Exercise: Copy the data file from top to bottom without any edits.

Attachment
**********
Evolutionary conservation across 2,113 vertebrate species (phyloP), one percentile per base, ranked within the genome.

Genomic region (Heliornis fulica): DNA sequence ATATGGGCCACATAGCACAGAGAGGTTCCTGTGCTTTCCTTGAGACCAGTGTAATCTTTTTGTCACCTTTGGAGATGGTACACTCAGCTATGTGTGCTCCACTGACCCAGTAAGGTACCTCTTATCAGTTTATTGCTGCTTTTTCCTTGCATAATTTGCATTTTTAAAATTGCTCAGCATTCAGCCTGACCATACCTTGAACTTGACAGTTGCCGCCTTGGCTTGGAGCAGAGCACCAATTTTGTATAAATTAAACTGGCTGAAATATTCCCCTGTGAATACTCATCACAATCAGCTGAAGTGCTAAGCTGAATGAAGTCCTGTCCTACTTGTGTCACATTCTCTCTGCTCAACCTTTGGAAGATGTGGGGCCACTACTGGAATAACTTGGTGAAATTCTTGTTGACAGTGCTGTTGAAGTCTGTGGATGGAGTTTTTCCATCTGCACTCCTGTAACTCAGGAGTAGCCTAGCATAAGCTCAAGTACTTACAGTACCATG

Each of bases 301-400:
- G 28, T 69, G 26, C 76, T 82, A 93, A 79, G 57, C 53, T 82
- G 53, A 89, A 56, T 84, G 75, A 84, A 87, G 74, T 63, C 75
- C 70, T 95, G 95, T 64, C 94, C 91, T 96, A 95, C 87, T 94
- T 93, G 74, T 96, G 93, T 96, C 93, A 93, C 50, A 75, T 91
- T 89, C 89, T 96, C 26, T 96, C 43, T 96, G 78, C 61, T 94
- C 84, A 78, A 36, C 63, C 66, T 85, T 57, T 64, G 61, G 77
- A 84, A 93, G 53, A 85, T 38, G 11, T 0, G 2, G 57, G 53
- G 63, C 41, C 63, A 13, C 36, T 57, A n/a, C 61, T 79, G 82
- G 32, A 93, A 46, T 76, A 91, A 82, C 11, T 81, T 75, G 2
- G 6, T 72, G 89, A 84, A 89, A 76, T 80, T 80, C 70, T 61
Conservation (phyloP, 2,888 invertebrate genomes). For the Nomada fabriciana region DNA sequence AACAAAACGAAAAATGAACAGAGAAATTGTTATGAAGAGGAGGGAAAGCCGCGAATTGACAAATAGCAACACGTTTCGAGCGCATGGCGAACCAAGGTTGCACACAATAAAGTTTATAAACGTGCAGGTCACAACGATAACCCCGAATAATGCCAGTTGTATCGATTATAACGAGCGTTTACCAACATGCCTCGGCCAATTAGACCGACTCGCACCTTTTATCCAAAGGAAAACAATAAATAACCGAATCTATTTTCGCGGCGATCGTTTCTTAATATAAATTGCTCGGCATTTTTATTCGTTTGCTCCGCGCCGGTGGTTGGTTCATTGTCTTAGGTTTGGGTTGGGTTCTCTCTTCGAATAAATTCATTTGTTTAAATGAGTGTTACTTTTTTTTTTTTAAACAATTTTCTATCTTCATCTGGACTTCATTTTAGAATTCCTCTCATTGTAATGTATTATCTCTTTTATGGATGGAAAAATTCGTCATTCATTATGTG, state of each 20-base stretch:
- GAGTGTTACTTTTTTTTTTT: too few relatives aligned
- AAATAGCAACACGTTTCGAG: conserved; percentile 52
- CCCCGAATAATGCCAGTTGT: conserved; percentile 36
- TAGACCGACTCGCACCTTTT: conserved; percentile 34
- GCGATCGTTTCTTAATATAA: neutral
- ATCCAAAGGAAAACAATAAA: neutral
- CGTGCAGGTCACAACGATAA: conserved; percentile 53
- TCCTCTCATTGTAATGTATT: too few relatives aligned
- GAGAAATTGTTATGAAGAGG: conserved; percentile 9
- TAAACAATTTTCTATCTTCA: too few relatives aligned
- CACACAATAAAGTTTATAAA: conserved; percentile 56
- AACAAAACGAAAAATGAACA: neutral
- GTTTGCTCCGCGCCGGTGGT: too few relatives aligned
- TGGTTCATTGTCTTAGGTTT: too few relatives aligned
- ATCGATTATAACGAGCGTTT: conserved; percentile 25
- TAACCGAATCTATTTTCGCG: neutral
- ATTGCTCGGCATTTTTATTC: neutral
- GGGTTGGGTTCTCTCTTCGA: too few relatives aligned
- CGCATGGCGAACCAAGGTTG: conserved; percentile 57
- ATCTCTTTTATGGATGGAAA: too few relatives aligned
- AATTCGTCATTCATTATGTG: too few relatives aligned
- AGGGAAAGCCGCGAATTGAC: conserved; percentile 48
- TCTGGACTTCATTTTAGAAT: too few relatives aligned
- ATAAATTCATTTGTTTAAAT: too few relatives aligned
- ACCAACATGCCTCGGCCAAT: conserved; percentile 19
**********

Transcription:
Evolutionary conservation across 2,113 vertebrate species (phyloP), one percentile per base, ranked within the genome.

Genomic region (Heliornis fulica): DNA sequence ATATGGGCCACATAGCACAGAGAGGTTCCTGTGCTTTCCTTGAGACCAGTGTAATCTTTTTGTCACCTTTGGAGATGGTACACTCAGCTATGTGTGCTCCACTGACCCAGTAAGGTACCTCTTATCAGTTTATTGCTGCTTTTTCCTTGCATAATTTGCATTTTTAAAATTGCTCAGCATTCAGCCTGACCATACCTTGAACTTGACAGTTGCCGCCTTGGCTTGGAGCAGAGCACCAATTTTGTATAAATTAAACTGGCTGAAATATTCCCCTGTGAATACTCATCACAATCAGCTGAAGTGCTAAGCTGAATGAAGTCCTGTCCTACTTGTGTCACATTCTCTCTGCTCAACCTTTGGAAGATGTGGGGCCACTACTGGAATAACTTGGTGAAATTCTTGTTGACAGTGCTGTTGAAGTCTGTGGATGGAGTTTTTCCATCTGCACTCCTGTAACTCAGGAGTAGCCTAGCATAAGCTCAAGTACTTACAGTACCATG

Each of bases 301-400:
- G 28, T 69, G 26, C 76, T 82, A 93, A 79, G 57, C 53, T 82
- G 53, A 89, A 56, T 84, G 75, A 84, A 87, G 74, T 63, C 75
- C 70, T 95, G 95, T 64, C 94, C 91, T 96, A 95, C 87, T 94
- T 93, G 74, T 96, G 93, T 96, C 93, A 93, C 50, A 75, T 91
- T 89, C 89, T 96, C 26, T 96, C 43, T 96, G 78, C 61, T 94
- C 84, A 78, A 36, C 63, C 66, T 85, T 57, T 64, G 61, G 77
- A 84, A 93, G 53, A 85, T 38, G 11, T 0, G 2, G 57, G 53
- G 63, C 41, C 63, A 13, C 36, T 57, A n/a, C 61, T 79, G 82
- G 32, A 93, A 46, T 76, A 91, A 82, C 11, T 81, T 75, G 2
- G 6, T 72, G 89, A 84, A 89, A 76, T 80, T 80, C 70, T 61
Conservation (phyloP, 2,888 invertebrate genomes). For the Nomada fabriciana region DNA sequence AACAAAACGAAAAATGAACAGAGAAATTGTTATGAAGAGGAGGGAAAGCCGCGAATTGACAAATAGCAACACGTTTCGAGCGCATGGCGAACCAAGGTTGCACACAATAAAGTTTATAAACGTGCAGGTCACAACGATAACCCCGAATAATGCCAGTTGTATCGATTATAACGAGCGTTTACCAACATGCCTCGGCCAATTAGACCGACTCGCACCTTTTATCCAAAGGAAAACAATAAATAACCGAATCTATTTTCGCGGCGATCGTTTCTTAATATAAATTGCTCGGCATTTTTATTCGTTTGCTCCGCGCCGGTGGTTGGTTCATTGTCTTAGGTTTGGGTTGGGTTCTCTCTTCGAATAAATTCATTTGTTTAAATGAGTGTTACTTTTTTTTTTTTAAACAATTTTCTATCTTCATCTGGACTTCATTTTAGAATTCCTCTCATTGTAATGTATTATCTCTTTTATGGATGGAAAAATTCGTCATTCATTATGTG, state of each 20-base stretch:
- GAGTGTTACTTTTTTTTTTT: too few relatives aligned
- AAATAGCAACACGTTTCGAG: conserved; percentile 52
- CCCCGAATAATGCCAGTTGT: conserved; percentile 36
- TAGACCGACTCGCACCTTTT: conserved; percentile 34
- GCGATCGTTTCTTAATATAA: neutral
- ATCCAAAGGAAAACAATAAA: neutral
- CGTGCAGGTCACAACGATAA: conserved; percentile 53
- TCCTCTCATTGTAATGTATT: too few relatives aligned
- GAGAAATTGTTATGAAGAGG: conserved; percentile 9
- TAAACAATTTTCTATCTTCA: too few relatives aligned
- CACACAATAAAGTTTATAAA: conserved; percentile 56
- AACAAAACGAAAAATGAACA: neutral
- GTTTGCTCCGCGCCGGTGGT: too few relatives aligned
- TGGTTCATTGTCTTAGGTTT: too few relatives aligned
- ATCGATTATAACGAGCGTTT: conserved; percentile 25
- TAACCGAATCTATTTTCGCG: neutral
- ATTGCTCGGCATTTTTATTC: neutral
- GGGTTGGGTTCTCTCTTCGA: too few relatives aligned
- CGCATGGCGAACCAAGGTTG: conserved; percentile 57
- ATCTCTTTTATGGATGGAAA: too few relatives aligned
- AATTCGTCATTCATTATGTG: too few relatives aligned
- AGGGAAAGCCGCGAATTGAC: conserved; percentile 48
- TCTGGACTTCATTTTAGAAT: too few relatives aligned
- ATAAATTCATTTGTTTAAAT: too few relatives aligned
- ACCAACATGCCTCGGCCAAT: conserved; percentile 19